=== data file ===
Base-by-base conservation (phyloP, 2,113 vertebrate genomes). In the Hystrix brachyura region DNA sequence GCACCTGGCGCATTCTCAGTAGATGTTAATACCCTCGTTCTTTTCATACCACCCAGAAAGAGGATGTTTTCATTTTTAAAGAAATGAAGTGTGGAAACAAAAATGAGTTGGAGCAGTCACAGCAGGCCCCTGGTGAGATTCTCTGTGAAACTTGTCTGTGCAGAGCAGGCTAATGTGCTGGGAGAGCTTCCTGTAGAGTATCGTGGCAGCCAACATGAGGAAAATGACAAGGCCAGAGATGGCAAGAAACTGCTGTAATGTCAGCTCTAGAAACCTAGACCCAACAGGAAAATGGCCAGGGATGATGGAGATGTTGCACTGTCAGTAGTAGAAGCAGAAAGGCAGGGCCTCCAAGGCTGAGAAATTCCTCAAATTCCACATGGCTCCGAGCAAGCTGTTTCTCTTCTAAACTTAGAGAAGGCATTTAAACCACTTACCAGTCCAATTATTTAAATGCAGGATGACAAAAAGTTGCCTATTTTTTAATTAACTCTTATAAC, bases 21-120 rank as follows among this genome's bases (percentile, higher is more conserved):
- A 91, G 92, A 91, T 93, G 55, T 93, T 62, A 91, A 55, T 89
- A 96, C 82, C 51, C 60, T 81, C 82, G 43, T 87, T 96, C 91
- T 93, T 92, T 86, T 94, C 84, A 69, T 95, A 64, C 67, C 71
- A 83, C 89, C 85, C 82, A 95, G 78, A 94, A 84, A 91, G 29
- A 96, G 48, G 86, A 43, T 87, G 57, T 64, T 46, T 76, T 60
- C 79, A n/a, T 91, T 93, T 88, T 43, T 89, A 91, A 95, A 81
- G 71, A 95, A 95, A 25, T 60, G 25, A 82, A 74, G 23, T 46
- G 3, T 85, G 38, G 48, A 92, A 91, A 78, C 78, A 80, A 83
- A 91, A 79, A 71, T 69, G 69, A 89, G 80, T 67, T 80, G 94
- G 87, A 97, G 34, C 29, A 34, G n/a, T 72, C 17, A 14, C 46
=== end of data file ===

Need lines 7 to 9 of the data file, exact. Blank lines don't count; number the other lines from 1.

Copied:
- C 79, A n/a, T 91, T 93, T 88, T 43, T 89, A 91, A 95, A 81
- G 71, A 95, A 95, A 25, T 60, G 25, A 82, A 74, G 23, T 46
- G 3, T 85, G 38, G 48, A 92, A 91, A 78, C 78, A 80, A 83